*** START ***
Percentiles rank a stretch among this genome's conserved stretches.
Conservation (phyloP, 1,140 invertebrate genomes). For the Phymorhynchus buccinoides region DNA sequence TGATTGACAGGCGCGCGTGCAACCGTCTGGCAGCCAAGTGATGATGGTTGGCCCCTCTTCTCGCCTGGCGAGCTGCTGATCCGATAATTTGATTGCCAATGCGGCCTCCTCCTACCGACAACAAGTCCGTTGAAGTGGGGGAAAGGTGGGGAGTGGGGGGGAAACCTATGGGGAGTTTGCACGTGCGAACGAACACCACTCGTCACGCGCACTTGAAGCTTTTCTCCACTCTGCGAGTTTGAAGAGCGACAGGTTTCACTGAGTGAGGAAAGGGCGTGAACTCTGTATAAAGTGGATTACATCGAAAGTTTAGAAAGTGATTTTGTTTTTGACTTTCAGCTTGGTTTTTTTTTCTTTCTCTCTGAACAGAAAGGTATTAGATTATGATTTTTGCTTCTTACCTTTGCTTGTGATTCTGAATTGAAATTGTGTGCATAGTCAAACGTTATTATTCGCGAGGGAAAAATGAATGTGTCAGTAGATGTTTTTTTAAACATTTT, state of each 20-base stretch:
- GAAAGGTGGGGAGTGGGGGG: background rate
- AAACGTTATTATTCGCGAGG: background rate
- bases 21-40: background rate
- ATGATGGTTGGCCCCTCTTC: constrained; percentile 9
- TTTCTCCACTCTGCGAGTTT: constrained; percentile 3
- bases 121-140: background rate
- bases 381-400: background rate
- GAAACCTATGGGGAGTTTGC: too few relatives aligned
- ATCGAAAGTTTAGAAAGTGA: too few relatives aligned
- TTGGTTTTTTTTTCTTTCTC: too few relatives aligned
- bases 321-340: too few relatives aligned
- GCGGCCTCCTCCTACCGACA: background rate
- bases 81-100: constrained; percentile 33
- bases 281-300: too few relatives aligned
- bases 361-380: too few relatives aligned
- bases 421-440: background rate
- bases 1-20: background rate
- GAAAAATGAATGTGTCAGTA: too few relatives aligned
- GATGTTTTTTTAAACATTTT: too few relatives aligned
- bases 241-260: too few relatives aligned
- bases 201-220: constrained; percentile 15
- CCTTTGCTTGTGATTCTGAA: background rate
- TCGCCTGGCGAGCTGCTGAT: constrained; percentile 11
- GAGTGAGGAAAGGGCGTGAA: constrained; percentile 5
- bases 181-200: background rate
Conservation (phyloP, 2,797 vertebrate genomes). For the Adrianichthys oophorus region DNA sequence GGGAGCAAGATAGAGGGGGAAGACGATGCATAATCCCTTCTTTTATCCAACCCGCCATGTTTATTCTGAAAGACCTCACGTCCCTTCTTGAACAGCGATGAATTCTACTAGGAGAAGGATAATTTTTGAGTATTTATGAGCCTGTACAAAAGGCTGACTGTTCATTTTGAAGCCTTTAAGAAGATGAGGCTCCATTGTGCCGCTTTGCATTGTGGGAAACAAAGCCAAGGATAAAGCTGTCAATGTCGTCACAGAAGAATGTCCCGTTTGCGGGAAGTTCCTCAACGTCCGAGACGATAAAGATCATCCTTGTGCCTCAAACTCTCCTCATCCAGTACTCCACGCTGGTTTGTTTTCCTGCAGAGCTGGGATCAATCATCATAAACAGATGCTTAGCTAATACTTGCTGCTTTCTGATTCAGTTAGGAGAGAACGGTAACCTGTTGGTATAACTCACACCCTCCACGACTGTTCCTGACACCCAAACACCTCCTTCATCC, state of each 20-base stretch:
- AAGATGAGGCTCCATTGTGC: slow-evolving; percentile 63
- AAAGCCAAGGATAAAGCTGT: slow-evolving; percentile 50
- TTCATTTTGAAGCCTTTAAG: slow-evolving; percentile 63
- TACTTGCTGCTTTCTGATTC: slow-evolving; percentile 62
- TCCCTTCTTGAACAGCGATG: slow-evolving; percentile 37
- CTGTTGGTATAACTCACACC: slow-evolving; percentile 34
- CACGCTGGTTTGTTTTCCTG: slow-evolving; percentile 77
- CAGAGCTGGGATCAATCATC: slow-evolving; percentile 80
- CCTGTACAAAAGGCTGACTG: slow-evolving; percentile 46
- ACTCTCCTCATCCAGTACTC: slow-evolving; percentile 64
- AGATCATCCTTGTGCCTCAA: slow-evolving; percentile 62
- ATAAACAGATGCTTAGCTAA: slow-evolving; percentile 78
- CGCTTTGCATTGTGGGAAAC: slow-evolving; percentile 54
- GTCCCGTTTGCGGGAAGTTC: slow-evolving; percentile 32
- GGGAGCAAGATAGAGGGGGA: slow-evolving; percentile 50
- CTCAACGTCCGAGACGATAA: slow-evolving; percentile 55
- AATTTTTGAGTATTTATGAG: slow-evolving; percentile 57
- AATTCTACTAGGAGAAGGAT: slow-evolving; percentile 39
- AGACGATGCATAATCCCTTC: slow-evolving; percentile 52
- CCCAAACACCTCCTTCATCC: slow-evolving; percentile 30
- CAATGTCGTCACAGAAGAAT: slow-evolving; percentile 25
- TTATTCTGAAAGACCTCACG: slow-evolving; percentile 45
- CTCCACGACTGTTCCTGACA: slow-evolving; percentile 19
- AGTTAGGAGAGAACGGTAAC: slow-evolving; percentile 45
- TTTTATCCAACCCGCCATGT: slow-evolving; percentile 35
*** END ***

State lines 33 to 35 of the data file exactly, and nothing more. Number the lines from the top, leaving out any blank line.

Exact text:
- TCCCTTCTTGAACAGCGATG: slow-evolving; percentile 37
- CTGTTGGTATAACTCACACC: slow-evolving; percentile 34
- CACGCTGGTTTGTTTTCCTG: slow-evolving; percentile 77